Looking to fancy up your Galaxy S7 and S7 edge, but having trouble navigating Samsung's less-than-perfect theme store (there really are a lot of bad themes in there)? Check out our latest video for five of our favorites with Facundo Holzmeister. You'll find links to each theme below the video!
When the Nearby API started rolling out to Google Play Services in July of last year, it had a lot of potential and promise. It made it so devices could talk to each other based only on their proximity and regardless of whether or not they were on the same WiFi network (in certain applications) or paired via Bluetooth. That's why we've often said it's the genius feature no one is using.
But Nearby in its original form required a lot of involvement from the user. The few apps that implemented the API only used it in specific screens, had to ask for a permission to activate it, and had to show a notification whenever Nearby was on and looking for other devices.
Back in February, Cyanogen Inc. announced the MOD platform, a way for developers to customise the Cyanogen OS experience with deeper-level integration into the framework of the operating system. The update to Cyanogen OS 13.1 - with MOD support included - is now rolling out to the OnePlus One.
Currently, Twitter, Skype, OneNote, Cortana, and Microsoft Hyperlapse hook into the platform and provide features integrated into Cyanogen. Twitter shows trending tweets on your lockscreen; Skype integrates VOIP into the dialer app, along with Skype contacts clearly marked in the phone's contacts app; OneNote integrates with the email and phone apps to enable you to take notes anywhere in the OS; the already-existing Cortana mod takes things further, allowing users to 'take a selfie' hands-free, while also expanding to the lockscreen; and Microsoft Hyperlapse means time lapse videos can be created easily in the camera app, or videos edited in the Gallery app.
I had a chance to go hands-on with the Moto Z and Z Force today (full name: Lenovo Moto Z DROID Edition and Lenovo Moto Z Force DROID Edition... which, OK), and here are my initial thoughts. Videos also follow.
First, I think both phones actually feel of a high quality - the design Moto is going with here is actually a lot nicer in person than I think various leaked photos have given these devices credit for. In particular, I love the black / dark gray versions of both devices - they have kind of a Darth Vader thing going on, if you ask me.
The first time we heard about Motorola's plans to launch a phone with modular back plates, they were called Amps and there were going to be at least six of them. However, Motorola only announced four "Moto Mods" with the new Moto Z today. You'll be able to get stereo speakers, a projector, a battery, or a pretty back cover.
So Lenovo, you're not going to let Motorola announce its own stuff anymore, is that it? That certainly seems to be the take-away from the company's reveal at its Lenovo Tech World presentation in San Francisco. In between discussions of new tablets, augmented reality 3D design, and network tech, the much-leaked Moto Z flagship was announced at the event, along with the Moto Z Force. They're both coming in "DROID Editions" only to Verizon, at least initially.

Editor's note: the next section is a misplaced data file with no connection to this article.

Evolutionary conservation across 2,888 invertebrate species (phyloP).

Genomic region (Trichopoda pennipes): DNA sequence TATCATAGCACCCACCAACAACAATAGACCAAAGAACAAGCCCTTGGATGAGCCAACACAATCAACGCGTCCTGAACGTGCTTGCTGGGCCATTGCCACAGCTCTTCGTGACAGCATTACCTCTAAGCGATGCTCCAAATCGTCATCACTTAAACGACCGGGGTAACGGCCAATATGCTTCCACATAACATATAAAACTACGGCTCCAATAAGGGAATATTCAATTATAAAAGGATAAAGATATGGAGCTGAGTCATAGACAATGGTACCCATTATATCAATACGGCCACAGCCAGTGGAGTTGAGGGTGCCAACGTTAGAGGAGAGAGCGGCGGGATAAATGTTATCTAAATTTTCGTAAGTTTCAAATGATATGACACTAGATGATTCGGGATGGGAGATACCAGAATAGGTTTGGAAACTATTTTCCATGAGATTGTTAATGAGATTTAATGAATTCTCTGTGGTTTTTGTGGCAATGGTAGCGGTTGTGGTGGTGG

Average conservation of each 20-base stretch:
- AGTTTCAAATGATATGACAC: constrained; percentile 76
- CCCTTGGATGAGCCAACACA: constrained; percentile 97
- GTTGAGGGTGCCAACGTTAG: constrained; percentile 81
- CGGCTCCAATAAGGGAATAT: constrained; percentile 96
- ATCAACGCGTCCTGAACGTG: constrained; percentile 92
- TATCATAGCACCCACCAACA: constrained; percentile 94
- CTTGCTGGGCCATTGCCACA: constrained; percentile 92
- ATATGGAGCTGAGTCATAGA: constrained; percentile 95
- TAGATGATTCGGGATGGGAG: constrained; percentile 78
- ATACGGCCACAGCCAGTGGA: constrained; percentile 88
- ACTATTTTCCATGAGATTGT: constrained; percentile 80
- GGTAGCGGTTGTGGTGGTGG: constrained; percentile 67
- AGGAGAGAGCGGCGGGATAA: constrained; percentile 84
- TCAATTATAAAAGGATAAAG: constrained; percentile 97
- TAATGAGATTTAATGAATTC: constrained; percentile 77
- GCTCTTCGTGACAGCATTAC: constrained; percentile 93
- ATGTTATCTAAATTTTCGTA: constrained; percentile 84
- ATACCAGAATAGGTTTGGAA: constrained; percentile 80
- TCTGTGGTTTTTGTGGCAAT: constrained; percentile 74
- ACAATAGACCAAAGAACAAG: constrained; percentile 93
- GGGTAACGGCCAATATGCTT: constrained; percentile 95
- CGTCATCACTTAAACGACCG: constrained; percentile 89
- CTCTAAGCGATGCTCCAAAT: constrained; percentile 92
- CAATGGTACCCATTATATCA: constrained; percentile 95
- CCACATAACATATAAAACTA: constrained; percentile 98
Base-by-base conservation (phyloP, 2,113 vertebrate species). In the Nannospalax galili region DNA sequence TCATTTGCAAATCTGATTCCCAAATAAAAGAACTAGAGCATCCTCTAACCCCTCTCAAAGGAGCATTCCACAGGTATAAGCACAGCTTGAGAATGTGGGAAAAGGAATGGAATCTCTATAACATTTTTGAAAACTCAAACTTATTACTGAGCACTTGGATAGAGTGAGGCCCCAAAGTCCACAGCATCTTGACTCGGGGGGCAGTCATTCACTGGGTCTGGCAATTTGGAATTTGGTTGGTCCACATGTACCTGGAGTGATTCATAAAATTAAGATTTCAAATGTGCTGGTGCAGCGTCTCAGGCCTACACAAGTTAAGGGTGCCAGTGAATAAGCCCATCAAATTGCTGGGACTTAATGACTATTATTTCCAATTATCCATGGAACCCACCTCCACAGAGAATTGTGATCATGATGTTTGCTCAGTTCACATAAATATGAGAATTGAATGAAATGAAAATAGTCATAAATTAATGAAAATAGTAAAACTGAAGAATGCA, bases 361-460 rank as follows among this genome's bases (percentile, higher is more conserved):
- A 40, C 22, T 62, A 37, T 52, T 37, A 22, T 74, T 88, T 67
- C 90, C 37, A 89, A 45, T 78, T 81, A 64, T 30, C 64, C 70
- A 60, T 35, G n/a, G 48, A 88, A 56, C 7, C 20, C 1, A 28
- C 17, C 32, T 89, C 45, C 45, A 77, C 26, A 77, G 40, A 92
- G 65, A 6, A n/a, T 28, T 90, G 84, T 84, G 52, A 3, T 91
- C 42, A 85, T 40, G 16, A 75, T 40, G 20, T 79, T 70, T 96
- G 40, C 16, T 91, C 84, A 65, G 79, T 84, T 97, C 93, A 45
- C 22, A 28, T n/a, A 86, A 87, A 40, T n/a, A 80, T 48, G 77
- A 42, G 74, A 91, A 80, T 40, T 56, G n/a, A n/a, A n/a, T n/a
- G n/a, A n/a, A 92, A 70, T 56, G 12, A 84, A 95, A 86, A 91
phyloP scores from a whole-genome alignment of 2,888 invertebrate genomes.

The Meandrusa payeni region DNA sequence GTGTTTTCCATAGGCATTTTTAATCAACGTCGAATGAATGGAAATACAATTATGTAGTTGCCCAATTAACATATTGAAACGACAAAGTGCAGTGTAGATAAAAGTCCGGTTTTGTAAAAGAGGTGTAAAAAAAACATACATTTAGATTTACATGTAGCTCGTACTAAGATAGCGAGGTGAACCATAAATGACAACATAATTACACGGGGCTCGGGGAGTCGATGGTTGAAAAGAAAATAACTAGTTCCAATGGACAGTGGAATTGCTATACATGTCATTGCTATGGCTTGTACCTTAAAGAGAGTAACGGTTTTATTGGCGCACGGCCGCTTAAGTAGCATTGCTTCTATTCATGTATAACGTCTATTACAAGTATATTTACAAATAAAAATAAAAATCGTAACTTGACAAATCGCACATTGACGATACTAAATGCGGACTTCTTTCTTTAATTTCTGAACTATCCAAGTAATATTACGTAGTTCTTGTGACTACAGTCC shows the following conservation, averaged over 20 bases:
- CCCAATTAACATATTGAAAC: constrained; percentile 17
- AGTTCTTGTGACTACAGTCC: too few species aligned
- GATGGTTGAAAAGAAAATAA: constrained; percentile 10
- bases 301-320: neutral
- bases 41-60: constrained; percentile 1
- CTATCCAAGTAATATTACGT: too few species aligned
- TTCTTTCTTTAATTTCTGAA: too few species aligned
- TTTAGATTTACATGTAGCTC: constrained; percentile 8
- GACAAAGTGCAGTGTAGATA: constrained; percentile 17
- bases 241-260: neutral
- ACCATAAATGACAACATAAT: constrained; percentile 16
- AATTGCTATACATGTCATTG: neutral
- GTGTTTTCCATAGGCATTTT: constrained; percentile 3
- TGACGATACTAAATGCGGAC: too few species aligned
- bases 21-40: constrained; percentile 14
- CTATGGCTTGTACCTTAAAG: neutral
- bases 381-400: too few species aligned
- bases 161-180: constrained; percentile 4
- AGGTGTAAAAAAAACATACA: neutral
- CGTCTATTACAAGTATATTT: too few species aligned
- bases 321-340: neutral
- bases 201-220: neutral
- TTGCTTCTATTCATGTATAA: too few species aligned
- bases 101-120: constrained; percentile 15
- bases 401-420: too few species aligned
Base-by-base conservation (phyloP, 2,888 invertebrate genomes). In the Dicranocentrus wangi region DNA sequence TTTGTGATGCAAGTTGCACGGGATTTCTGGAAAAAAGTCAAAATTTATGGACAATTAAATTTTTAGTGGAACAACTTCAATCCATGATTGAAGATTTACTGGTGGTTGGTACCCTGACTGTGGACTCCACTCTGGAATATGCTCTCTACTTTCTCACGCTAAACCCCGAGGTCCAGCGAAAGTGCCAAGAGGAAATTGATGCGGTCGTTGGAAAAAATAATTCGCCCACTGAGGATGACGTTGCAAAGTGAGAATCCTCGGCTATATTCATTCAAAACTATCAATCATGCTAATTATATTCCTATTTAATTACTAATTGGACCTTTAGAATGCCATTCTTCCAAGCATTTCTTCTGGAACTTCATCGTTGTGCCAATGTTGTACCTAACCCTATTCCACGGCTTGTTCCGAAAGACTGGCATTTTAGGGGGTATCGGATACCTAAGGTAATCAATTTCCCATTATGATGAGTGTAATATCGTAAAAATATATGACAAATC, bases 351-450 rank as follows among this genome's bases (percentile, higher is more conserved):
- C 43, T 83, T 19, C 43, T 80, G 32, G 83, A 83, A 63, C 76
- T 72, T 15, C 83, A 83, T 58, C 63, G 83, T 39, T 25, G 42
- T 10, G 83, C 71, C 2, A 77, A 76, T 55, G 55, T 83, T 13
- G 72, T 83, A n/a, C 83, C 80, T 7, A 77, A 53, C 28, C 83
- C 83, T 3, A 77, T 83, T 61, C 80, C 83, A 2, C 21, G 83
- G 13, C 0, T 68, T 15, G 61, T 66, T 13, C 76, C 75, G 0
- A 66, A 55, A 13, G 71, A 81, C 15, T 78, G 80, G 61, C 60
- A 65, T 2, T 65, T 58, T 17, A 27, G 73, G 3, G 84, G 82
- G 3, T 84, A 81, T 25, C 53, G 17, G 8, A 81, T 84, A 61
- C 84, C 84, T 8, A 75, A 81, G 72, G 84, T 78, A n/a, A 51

Lenovo did as expected and announced the Phab2 pro Android phone at Tech World today, making it the first consumer-ready device with Google Tango technology built-in. The leak appears to have been accurate; this is a huge 6.4-inch phone with an array of cameras and sensors on the rear. The phone will launch worldwide in September as an unlocked device for $499.
The SHIELD TV is the best Android TV device around, even if its competition isn't up to much. With NVIDIA's Tegra X1 architecture and an available 500GB hard drive on the Pro model, one might wonder why something like the fan-favorite Plex software wasn't available before. (Plex was previously installed on the SHIELD, but only as a client for streaming media from another server.) Well soon enough it will be: NVIDIA and Plex announced that the next update to the SHIELD firmware will include a built-in Plex media server.
Have you ever opened up Street View in Google maps and tried to move more than a couple of steps to get a good look around? It's useful and kinda cool, but also utterly horrible. Every move required a tap on the little arrows at the bottom, and you had to wait a little bit after each tap before making the next one. Plus, the arrows weren't always very clear about where they would take you. Seriously, it was really bad. But there's great news: Google is throwing out the old arrows and switching to a new swipe-to-move feature that makes Street View super fluid and much easier to use.
For many of us, the Street View name is linked to a convenient way to look around at places we haven't been, whether it's just an address we're about to drive to or one of the world's greatest mountains. We don't usually associate it with making money, but a lot of businesses have started investing in virtual tours to attract more customers. For a few years, Google has been working to help businesses pair up with independent photographers and agencies to capture scenery for potential visitors. The interface for this was entirely web based, but now it looks like some of the operations will soon become available through the Street View app itself.